What ‘type’ of labour will best suit my farm this spring?

It is never too early to begin preparations for the busy spring-calving period. This year, in particular, farmers will need to put a lot of thought into what labour they will need for spring 2020; in case of a scenario where farmers have to keep bull calves for a longer period of time on farms.

Now, and not this spring, is when farmers should begin searching for the required labour they will need for their farm.

Also Read: How to make your farm a more attractive place to work

Reflecting back on previous years should help you decide how much labour you will need, as well as the type of farm labour that will best suit your farm – to reduce the workload this spring.

Also, looking back on previous years will help you to see where improvements can be made in terms of labour efficiency.

Night time calver

A night time calver is someone who usually comes in the evening and stays overnight on the farm – until early the next morning – doing any of the night-time duties.

Some larger farms employ a night-time calver for the busiest six weeks, while smaller farms may only employ a night-time calver for a few nights a week. 

In other cases, two or three farmers may share a night-time calver for that busiest period of the spring. But, situations can vary.

A relief milker

A relief milker can come in handy on larger farms – during the spring – in addition to another labour unit; or else on a smaller farm that may not have the cow numbers to require a full-time labour unit for the spring period.

In such instances, these farmers may benefit from a relief milker doing a proportion or all of the milkings during the busiest weeks; freeing up time for the farmer to focus on other things, such as calf rearing.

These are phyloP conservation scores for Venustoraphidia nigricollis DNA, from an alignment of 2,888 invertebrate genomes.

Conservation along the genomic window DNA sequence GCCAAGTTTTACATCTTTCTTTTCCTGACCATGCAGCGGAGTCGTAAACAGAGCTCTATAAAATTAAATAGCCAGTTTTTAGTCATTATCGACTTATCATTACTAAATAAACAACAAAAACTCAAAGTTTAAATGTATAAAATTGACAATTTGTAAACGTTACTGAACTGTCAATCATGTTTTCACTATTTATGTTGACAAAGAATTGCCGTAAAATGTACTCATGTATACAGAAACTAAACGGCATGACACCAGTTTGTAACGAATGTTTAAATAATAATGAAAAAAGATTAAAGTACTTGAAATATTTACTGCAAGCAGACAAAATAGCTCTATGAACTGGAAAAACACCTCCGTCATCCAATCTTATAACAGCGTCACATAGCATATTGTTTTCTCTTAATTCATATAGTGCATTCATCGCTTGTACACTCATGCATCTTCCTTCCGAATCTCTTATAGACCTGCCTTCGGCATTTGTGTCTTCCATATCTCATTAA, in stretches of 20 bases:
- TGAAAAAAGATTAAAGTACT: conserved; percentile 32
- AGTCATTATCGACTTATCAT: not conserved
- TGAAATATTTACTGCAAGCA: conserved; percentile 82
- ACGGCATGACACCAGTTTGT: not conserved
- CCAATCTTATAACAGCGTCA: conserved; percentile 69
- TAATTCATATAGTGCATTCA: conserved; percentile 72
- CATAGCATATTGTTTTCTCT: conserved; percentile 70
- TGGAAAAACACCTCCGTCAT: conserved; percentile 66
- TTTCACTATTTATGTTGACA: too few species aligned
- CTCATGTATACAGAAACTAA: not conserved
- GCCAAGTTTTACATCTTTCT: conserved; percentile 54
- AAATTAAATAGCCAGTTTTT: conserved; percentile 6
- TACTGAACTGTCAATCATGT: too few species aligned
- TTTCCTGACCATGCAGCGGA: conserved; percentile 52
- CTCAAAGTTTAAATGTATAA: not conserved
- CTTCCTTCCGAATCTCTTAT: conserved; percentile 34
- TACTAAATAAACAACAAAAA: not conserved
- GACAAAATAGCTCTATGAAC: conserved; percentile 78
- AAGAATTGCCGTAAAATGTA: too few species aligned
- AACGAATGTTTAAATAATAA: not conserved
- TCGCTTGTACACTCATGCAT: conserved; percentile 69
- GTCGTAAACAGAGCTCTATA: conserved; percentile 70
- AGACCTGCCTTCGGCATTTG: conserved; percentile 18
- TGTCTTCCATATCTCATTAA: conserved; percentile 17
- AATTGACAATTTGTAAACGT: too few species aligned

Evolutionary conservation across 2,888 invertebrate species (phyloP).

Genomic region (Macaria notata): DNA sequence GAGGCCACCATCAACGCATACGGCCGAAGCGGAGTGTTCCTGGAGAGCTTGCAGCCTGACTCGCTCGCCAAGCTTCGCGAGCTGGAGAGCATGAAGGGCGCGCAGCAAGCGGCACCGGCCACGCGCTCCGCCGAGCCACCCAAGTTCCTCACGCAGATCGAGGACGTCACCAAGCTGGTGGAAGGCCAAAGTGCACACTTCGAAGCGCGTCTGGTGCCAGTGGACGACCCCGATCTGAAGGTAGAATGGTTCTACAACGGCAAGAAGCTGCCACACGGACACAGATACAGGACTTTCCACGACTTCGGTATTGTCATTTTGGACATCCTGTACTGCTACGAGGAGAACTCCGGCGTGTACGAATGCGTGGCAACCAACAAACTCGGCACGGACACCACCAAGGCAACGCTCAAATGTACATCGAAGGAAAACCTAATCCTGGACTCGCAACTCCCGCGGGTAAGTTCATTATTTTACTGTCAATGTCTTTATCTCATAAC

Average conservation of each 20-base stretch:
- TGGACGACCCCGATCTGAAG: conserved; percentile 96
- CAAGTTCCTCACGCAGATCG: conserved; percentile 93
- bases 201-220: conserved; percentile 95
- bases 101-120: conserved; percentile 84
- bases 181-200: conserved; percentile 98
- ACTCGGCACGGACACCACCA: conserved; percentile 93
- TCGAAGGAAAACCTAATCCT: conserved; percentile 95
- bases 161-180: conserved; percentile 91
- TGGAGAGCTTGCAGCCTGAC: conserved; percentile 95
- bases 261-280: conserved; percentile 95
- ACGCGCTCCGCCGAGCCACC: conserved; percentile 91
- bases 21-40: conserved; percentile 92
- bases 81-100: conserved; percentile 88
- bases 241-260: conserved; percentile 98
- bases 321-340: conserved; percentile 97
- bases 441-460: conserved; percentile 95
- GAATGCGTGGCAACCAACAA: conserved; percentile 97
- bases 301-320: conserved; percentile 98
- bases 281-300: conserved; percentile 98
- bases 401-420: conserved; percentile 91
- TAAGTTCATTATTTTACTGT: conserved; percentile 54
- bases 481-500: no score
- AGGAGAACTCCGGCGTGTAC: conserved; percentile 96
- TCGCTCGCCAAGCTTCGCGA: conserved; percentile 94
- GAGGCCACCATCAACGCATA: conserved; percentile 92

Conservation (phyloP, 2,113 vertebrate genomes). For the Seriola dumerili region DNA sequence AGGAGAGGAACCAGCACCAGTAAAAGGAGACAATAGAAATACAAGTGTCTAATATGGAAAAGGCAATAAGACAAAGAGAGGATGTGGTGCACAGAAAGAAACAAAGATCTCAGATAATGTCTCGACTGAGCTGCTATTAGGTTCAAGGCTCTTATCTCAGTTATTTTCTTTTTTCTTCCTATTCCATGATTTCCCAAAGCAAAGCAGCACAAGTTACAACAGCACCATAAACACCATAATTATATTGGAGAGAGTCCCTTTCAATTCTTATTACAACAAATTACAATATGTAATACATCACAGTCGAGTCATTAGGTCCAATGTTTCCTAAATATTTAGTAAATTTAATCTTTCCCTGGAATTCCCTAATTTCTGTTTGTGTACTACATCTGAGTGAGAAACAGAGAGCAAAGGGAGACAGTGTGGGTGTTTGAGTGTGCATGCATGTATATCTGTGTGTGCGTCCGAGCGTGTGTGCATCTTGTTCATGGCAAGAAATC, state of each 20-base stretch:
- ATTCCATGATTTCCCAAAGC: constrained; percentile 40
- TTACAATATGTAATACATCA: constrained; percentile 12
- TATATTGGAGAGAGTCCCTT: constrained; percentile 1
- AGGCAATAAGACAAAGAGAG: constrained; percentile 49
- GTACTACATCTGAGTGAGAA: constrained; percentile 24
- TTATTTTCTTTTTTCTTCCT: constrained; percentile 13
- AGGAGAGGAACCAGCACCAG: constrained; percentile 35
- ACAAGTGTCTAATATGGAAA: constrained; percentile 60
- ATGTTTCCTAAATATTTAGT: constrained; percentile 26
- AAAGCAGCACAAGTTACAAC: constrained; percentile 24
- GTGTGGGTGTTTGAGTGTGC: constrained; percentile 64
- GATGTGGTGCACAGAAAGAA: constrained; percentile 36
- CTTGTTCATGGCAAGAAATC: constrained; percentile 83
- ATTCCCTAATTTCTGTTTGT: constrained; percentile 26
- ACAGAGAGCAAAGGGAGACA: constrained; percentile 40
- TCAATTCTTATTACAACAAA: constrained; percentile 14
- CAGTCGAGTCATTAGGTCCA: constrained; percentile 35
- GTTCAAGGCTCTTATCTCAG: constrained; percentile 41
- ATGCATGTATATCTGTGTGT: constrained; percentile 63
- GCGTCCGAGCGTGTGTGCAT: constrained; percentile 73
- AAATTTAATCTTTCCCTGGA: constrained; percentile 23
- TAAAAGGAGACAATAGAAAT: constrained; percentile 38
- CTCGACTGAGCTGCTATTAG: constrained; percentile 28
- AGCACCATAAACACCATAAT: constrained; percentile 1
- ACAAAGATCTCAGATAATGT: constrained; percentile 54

A calf rearer

In New Zealand, it is common for dairy farms to have a full-time calf rearer – solely dedicated to the rearing of the calves.

Here, on some larger farms, this is also the case. However, this could also be an option for smaller farms, as having a designated calf rearer can also allow the farmer to focus on other jobs.

As well, calves benefit from a consistent feeding pattern and routine – which a designated calf rearer can bring.

If considering getting a calf rearer, a strict calf management plan should be in place, which the rearer can follow.

Contracting out machinery work

Contracting out some of the machinery work on the farm – such as the silage feeding, fertiliser spreading or slurry spreading – will reduce the demand for labour in the spring.

Approach your contractor now to ensure that he/she is booked in advance.

Besides sourcing help

Upgrading facilities before the spring period can help to improve labour efficiency and reduce the hours worked on farm.

In addition, once-a-day (OAD) milking and OAD calf feeding are also ways of reducing the workload in the spring.

Contract rearing is another option; but only if you intend on increasing cow numbers. Where contract rearing is already carried out, perhaps arranging for the rearer to take the calves a couple of weeks earlier could be an option.

Sourcing labour

Finally, when sourcing spring help, you must be proactive. Placing adverts online – or elsewhere – contacting recruitment agencies and/or colleges are all good places to start.

Another option is to approach a dry-stock farmer in your area, to see if he/she may be interested in helping for a few hours per day or in doing a few milkings per week on your farm.

CLASSIFIED ADVERTS